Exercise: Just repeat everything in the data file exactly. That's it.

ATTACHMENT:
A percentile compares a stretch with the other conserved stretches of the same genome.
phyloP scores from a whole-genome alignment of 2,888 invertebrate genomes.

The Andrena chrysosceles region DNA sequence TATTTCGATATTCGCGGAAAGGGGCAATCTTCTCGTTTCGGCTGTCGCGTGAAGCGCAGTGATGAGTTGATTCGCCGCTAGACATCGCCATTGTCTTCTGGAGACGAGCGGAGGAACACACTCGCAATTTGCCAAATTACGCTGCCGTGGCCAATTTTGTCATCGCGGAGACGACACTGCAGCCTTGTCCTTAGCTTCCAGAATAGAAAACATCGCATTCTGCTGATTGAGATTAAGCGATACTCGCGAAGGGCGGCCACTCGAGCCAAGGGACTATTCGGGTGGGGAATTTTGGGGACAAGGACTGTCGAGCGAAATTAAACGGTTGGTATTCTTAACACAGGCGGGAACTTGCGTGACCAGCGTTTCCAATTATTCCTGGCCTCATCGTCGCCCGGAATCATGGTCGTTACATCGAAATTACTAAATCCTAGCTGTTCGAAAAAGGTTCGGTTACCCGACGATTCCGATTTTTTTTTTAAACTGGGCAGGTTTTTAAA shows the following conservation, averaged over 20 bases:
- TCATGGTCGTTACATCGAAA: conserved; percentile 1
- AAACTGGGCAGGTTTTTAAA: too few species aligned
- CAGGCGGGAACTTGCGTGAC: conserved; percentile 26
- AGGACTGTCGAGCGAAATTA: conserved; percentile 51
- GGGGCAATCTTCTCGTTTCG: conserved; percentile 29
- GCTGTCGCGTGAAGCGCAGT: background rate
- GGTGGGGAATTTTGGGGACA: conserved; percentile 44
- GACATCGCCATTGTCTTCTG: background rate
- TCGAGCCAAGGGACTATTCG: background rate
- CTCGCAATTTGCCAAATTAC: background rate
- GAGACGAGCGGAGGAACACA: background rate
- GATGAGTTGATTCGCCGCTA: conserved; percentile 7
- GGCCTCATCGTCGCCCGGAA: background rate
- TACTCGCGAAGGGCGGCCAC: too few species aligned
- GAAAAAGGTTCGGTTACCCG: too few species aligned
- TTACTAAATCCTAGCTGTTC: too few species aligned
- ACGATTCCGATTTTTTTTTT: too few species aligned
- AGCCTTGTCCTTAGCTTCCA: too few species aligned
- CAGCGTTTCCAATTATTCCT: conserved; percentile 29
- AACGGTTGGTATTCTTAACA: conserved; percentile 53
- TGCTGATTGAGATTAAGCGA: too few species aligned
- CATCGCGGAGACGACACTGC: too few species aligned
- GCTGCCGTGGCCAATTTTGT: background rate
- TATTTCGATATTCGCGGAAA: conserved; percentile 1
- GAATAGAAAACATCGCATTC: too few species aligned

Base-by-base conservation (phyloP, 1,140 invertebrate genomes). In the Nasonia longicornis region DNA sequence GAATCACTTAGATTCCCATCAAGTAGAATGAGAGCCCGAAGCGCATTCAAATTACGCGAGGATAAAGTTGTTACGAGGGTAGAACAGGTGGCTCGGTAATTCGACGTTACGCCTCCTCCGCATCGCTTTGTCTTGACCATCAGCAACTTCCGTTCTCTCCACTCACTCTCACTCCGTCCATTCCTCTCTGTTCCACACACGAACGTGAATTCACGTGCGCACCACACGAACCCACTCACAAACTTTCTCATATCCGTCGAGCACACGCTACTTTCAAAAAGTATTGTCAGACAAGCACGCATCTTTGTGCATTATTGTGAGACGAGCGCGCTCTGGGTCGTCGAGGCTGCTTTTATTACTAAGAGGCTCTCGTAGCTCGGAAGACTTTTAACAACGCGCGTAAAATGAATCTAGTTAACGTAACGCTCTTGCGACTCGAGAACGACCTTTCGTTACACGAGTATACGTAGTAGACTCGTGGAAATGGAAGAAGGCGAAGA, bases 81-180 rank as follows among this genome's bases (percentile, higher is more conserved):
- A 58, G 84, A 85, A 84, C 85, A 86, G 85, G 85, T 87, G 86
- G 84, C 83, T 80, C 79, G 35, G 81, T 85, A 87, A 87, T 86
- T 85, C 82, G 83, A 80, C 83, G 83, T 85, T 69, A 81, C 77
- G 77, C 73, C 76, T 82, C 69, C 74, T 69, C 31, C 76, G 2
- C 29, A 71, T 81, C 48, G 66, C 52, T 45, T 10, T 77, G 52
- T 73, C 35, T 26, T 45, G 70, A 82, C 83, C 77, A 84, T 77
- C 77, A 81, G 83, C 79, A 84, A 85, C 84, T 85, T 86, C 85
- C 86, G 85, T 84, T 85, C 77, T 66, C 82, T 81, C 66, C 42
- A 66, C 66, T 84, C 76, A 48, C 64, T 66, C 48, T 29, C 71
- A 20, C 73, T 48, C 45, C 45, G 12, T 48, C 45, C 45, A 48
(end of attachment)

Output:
A percentile compares a stretch with the other conserved stretches of the same genome.
phyloP scores from a whole-genome alignment of 2,888 invertebrate genomes.

The Andrena chrysosceles region DNA sequence TATTTCGATATTCGCGGAAAGGGGCAATCTTCTCGTTTCGGCTGTCGCGTGAAGCGCAGTGATGAGTTGATTCGCCGCTAGACATCGCCATTGTCTTCTGGAGACGAGCGGAGGAACACACTCGCAATTTGCCAAATTACGCTGCCGTGGCCAATTTTGTCATCGCGGAGACGACACTGCAGCCTTGTCCTTAGCTTCCAGAATAGAAAACATCGCATTCTGCTGATTGAGATTAAGCGATACTCGCGAAGGGCGGCCACTCGAGCCAAGGGACTATTCGGGTGGGGAATTTTGGGGACAAGGACTGTCGAGCGAAATTAAACGGTTGGTATTCTTAACACAGGCGGGAACTTGCGTGACCAGCGTTTCCAATTATTCCTGGCCTCATCGTCGCCCGGAATCATGGTCGTTACATCGAAATTACTAAATCCTAGCTGTTCGAAAAAGGTTCGGTTACCCGACGATTCCGATTTTTTTTTTAAACTGGGCAGGTTTTTAAA shows the following conservation, averaged over 20 bases:
- TCATGGTCGTTACATCGAAA: conserved; percentile 1
- AAACTGGGCAGGTTTTTAAA: too few species aligned
- CAGGCGGGAACTTGCGTGAC: conserved; percentile 26
- AGGACTGTCGAGCGAAATTA: conserved; percentile 51
- GGGGCAATCTTCTCGTTTCG: conserved; percentile 29
- GCTGTCGCGTGAAGCGCAGT: background rate
- GGTGGGGAATTTTGGGGACA: conserved; percentile 44
- GACATCGCCATTGTCTTCTG: background rate
- TCGAGCCAAGGGACTATTCG: background rate
- CTCGCAATTTGCCAAATTAC: background rate
- GAGACGAGCGGAGGAACACA: background rate
- GATGAGTTGATTCGCCGCTA: conserved; percentile 7
- GGCCTCATCGTCGCCCGGAA: background rate
- TACTCGCGAAGGGCGGCCAC: too few species aligned
- GAAAAAGGTTCGGTTACCCG: too few species aligned
- TTACTAAATCCTAGCTGTTC: too few species aligned
- ACGATTCCGATTTTTTTTTT: too few species aligned
- AGCCTTGTCCTTAGCTTCCA: too few species aligned
- CAGCGTTTCCAATTATTCCT: conserved; percentile 29
- AACGGTTGGTATTCTTAACA: conserved; percentile 53
- TGCTGATTGAGATTAAGCGA: too few species aligned
- CATCGCGGAGACGACACTGC: too few species aligned
- GCTGCCGTGGCCAATTTTGT: background rate
- TATTTCGATATTCGCGGAAA: conserved; percentile 1
- GAATAGAAAACATCGCATTC: too few species aligned

Base-by-base conservation (phyloP, 1,140 invertebrate genomes). In the Nasonia longicornis region DNA sequence GAATCACTTAGATTCCCATCAAGTAGAATGAGAGCCCGAAGCGCATTCAAATTACGCGAGGATAAAGTTGTTACGAGGGTAGAACAGGTGGCTCGGTAATTCGACGTTACGCCTCCTCCGCATCGCTTTGTCTTGACCATCAGCAACTTCCGTTCTCTCCACTCACTCTCACTCCGTCCATTCCTCTCTGTTCCACACACGAACGTGAATTCACGTGCGCACCACACGAACCCACTCACAAACTTTCTCATATCCGTCGAGCACACGCTACTTTCAAAAAGTATTGTCAGACAAGCACGCATCTTTGTGCATTATTGTGAGACGAGCGCGCTCTGGGTCGTCGAGGCTGCTTTTATTACTAAGAGGCTCTCGTAGCTCGGAAGACTTTTAACAACGCGCGTAAAATGAATCTAGTTAACGTAACGCTCTTGCGACTCGAGAACGACCTTTCGTTACACGAGTATACGTAGTAGACTCGTGGAAATGGAAGAAGGCGAAGA, bases 81-180 rank as follows among this genome's bases (percentile, higher is more conserved):
- A 58, G 84, A 85, A 84, C 85, A 86, G 85, G 85, T 87, G 86
- G 84, C 83, T 80, C 79, G 35, G 81, T 85, A 87, A 87, T 86
- T 85, C 82, G 83, A 80, C 83, G 83, T 85, T 69, A 81, C 77
- G 77, C 73, C 76, T 82, C 69, C 74, T 69, C 31, C 76, G 2
- C 29, A 71, T 81, C 48, G 66, C 52, T 45, T 10, T 77, G 52
- T 73, C 35, T 26, T 45, G 70, A 82, C 83, C 77, A 84, T 77
- C 77, A 81, G 83, C 79, A 84, A 85, C 84, T 85, T 86, C 85
- C 86, G 85, T 84, T 85, C 77, T 66, C 82, T 81, C 66, C 42
- A 66, C 66, T 84, C 76, A 48, C 64, T 66, C 48, T 29, C 71
- A 20, C 73, T 48, C 45, C 45, G 12, T 48, C 45, C 45, A 48